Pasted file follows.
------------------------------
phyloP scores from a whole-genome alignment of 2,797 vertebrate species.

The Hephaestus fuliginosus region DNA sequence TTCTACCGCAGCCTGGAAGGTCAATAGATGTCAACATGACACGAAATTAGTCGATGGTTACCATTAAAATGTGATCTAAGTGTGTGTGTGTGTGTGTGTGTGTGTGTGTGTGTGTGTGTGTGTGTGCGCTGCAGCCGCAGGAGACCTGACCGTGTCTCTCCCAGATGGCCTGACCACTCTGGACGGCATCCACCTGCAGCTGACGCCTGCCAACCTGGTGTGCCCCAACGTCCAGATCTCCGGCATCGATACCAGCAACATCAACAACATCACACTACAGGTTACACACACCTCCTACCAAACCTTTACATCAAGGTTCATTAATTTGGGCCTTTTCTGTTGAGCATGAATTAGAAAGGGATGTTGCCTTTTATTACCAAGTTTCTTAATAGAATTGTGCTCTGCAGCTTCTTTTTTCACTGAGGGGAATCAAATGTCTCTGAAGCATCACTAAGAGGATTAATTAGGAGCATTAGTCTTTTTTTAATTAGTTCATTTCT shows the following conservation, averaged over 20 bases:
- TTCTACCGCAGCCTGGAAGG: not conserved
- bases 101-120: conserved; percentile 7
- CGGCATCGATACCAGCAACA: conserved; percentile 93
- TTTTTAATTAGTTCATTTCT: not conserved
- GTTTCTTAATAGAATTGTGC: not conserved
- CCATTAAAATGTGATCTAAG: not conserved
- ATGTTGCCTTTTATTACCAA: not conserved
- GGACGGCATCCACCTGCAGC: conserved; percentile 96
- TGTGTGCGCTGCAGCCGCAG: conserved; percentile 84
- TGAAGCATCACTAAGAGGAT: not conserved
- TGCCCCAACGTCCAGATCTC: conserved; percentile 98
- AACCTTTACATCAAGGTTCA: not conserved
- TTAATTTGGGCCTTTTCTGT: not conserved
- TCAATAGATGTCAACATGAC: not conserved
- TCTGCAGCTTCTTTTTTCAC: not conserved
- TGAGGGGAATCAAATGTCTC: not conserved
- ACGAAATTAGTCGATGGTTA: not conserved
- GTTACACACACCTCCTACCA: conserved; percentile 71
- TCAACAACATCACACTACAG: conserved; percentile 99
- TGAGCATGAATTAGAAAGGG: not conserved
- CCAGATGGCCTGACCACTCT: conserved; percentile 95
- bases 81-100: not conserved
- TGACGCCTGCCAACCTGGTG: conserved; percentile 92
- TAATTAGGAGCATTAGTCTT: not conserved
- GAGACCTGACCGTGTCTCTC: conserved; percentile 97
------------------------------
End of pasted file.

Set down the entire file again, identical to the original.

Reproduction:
phyloP scores from a whole-genome alignment of 2,797 vertebrate species.

The Hephaestus fuliginosus region DNA sequence TTCTACCGCAGCCTGGAAGGTCAATAGATGTCAACATGACACGAAATTAGTCGATGGTTACCATTAAAATGTGATCTAAGTGTGTGTGTGTGTGTGTGTGTGTGTGTGTGTGTGTGTGTGTGTGTGCGCTGCAGCCGCAGGAGACCTGACCGTGTCTCTCCCAGATGGCCTGACCACTCTGGACGGCATCCACCTGCAGCTGACGCCTGCCAACCTGGTGTGCCCCAACGTCCAGATCTCCGGCATCGATACCAGCAACATCAACAACATCACACTACAGGTTACACACACCTCCTACCAAACCTTTACATCAAGGTTCATTAATTTGGGCCTTTTCTGTTGAGCATGAATTAGAAAGGGATGTTGCCTTTTATTACCAAGTTTCTTAATAGAATTGTGCTCTGCAGCTTCTTTTTTCACTGAGGGGAATCAAATGTCTCTGAAGCATCACTAAGAGGATTAATTAGGAGCATTAGTCTTTTTTTAATTAGTTCATTTCT shows the following conservation, averaged over 20 bases:
- TTCTACCGCAGCCTGGAAGG: not conserved
- bases 101-120: conserved; percentile 7
- CGGCATCGATACCAGCAACA: conserved; percentile 93
- TTTTTAATTAGTTCATTTCT: not conserved
- GTTTCTTAATAGAATTGTGC: not conserved
- CCATTAAAATGTGATCTAAG: not conserved
- ATGTTGCCTTTTATTACCAA: not conserved
- GGACGGCATCCACCTGCAGC: conserved; percentile 96
- TGTGTGCGCTGCAGCCGCAG: conserved; percentile 84
- TGAAGCATCACTAAGAGGAT: not conserved
- TGCCCCAACGTCCAGATCTC: conserved; percentile 98
- AACCTTTACATCAAGGTTCA: not conserved
- TTAATTTGGGCCTTTTCTGT: not conserved
- TCAATAGATGTCAACATGAC: not conserved
- TCTGCAGCTTCTTTTTTCAC: not conserved
- TGAGGGGAATCAAATGTCTC: not conserved
- ACGAAATTAGTCGATGGTTA: not conserved
- GTTACACACACCTCCTACCA: conserved; percentile 71
- TCAACAACATCACACTACAG: conserved; percentile 99
- TGAGCATGAATTAGAAAGGG: not conserved
- CCAGATGGCCTGACCACTCT: conserved; percentile 95
- bases 81-100: not conserved
- TGACGCCTGCCAACCTGGTG: conserved; percentile 92
- TAATTAGGAGCATTAGTCTT: not conserved
- GAGACCTGACCGTGTCTCTC: conserved; percentile 97